Ince tried to regain his status in Hollywood in several ways. In 1919, he co-founded the independent releasing company, Associated Producers, Inc., and served as its president. Associated Producers distributed major producer-directors like Mack Sennett, but could not function on its own successfully. In 1922, Ince's company merged with First National. Ince's production company still made movies that were released through First National until 1924.
Though Ince still made some significant films, the studio system was taking over Hollywood. There was little room for an independent producer and Ince could not regain his powerful standing. He and other independent producers tried by forming the Cinematic Finance Corporation in 1921. This company made loans to producers who already had been successful, but only accomplished its goal in a limited sense. Ince made a few last important films. One was a prestige version of Anna Christie (1923), based on the novel by Eugene O'Neill. He also produced the significant Human Wreckage (1923) which was an early anti-drug movie.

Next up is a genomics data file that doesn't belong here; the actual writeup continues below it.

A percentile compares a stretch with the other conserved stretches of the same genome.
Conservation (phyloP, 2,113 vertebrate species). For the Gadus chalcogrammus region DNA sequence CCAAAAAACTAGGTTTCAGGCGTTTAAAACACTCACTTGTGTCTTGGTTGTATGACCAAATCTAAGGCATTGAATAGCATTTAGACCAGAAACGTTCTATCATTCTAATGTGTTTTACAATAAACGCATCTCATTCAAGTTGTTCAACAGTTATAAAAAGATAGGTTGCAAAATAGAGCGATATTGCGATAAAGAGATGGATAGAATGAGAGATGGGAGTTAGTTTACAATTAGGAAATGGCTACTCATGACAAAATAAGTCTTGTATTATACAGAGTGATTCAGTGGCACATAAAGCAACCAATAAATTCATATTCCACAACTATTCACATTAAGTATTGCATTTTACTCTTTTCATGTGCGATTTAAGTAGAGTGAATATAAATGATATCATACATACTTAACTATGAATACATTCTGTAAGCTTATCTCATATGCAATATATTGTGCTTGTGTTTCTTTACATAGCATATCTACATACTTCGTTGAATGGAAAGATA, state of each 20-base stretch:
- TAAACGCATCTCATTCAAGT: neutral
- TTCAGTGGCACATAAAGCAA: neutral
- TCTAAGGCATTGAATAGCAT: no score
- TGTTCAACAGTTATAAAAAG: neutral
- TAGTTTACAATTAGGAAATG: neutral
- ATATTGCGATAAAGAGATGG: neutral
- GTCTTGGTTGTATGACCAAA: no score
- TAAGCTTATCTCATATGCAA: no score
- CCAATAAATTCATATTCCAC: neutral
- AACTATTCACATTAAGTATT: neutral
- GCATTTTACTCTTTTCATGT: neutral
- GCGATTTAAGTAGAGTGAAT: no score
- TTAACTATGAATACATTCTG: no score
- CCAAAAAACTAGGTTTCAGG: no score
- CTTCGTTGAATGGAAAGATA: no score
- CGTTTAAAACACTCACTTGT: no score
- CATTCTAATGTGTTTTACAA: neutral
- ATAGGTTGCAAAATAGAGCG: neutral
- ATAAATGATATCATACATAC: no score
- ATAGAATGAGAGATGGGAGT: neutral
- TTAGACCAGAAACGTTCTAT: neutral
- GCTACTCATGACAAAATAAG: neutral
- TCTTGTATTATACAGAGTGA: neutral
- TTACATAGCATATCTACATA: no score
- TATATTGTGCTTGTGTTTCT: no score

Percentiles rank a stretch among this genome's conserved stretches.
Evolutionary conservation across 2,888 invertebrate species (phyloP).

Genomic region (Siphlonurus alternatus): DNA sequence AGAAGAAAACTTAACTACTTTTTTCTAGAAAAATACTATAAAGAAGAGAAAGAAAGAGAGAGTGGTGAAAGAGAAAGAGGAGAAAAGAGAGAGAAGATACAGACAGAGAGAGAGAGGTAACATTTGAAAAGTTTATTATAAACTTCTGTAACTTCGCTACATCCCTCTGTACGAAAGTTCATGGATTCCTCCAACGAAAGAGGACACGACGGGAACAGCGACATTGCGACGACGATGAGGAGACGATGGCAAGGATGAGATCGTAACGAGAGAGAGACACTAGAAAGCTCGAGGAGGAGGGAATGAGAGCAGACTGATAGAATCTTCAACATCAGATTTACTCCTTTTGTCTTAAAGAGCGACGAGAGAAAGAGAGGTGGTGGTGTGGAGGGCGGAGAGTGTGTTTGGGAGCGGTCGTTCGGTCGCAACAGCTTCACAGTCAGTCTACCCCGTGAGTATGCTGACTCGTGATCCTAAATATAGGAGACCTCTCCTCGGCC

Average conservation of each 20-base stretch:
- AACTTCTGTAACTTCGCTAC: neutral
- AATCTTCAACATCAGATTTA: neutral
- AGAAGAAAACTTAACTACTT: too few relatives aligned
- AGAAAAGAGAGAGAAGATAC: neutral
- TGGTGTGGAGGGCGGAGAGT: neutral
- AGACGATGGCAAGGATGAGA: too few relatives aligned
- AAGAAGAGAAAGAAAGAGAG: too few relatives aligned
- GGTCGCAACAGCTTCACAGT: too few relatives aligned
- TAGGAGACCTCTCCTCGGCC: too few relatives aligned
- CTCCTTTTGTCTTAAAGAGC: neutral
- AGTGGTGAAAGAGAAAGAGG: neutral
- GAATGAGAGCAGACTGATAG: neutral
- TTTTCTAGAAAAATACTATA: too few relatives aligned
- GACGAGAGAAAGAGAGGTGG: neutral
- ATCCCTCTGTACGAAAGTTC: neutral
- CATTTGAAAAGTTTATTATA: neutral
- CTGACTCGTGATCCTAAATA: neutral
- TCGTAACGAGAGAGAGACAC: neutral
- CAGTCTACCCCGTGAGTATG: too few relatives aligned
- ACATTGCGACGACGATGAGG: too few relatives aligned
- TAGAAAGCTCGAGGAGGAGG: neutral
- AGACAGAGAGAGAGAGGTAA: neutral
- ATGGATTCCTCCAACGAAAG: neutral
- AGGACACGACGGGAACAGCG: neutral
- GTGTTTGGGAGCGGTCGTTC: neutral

Shortly before Ince's death, he attended a party/yachting trip on newspaper magnate William Randolph Hearst's yacht, the Oneida. The party was given for Ince's birthday as well as the signing of an important film contract. The contract was for the production and distribution of the films of Hearst's mistress, Marion Davis, an actress. What actually happened aboard the ship is unknown. Some believe there was a cover-up and that Hearst accidentally shot Ince when he was aiming at another guest, Charlie Chaplin. But Ince also suffered from ill health, including ulcers and angina pectoris. Others believe that Ince just fell ill with acute indigestion or because of a heart attack. After being removed from the yacht, Ince died in his own bed at his new elaborate home in Benedict Canyon on November 9, 1924. His wife and two sons were with him when he died. Ince was only 42 years old. The official cause of death was listed as heart failure. Cecilia Rasmussen of the Los Angeles Times wrote that "All Nell ever wanted was for her husband to be remembered as the pioneering filmmaker he was, the man who turned movies from a 'toy into an art."' It was not to be.